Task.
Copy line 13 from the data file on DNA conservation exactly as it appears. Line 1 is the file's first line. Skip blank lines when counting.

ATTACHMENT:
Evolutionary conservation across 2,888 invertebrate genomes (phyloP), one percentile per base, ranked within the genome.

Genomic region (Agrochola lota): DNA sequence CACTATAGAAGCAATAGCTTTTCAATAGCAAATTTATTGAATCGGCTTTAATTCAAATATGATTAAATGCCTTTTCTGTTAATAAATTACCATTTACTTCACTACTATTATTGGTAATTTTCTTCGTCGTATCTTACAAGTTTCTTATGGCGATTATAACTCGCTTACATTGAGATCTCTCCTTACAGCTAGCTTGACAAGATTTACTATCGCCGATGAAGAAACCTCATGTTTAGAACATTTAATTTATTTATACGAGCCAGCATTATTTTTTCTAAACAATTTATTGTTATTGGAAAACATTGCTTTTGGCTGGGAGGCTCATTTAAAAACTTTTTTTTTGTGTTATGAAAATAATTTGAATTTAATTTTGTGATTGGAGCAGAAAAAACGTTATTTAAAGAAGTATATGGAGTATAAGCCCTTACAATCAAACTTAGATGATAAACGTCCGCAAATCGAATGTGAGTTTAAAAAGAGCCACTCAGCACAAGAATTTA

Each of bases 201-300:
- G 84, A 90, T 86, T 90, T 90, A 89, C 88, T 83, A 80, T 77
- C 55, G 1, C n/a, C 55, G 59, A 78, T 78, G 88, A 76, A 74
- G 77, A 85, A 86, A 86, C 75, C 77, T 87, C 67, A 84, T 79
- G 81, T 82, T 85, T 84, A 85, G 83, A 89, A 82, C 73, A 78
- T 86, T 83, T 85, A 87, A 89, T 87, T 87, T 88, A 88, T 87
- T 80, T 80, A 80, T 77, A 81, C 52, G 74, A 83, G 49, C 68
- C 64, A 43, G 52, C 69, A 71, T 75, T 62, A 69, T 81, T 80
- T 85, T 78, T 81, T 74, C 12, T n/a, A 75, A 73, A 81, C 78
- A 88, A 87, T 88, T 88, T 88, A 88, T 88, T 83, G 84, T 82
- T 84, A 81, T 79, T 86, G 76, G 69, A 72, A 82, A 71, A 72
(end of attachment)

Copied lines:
- T 84, A 81, T 79, T 86, G 76, G 69, A 72, A 82, A 71, A 72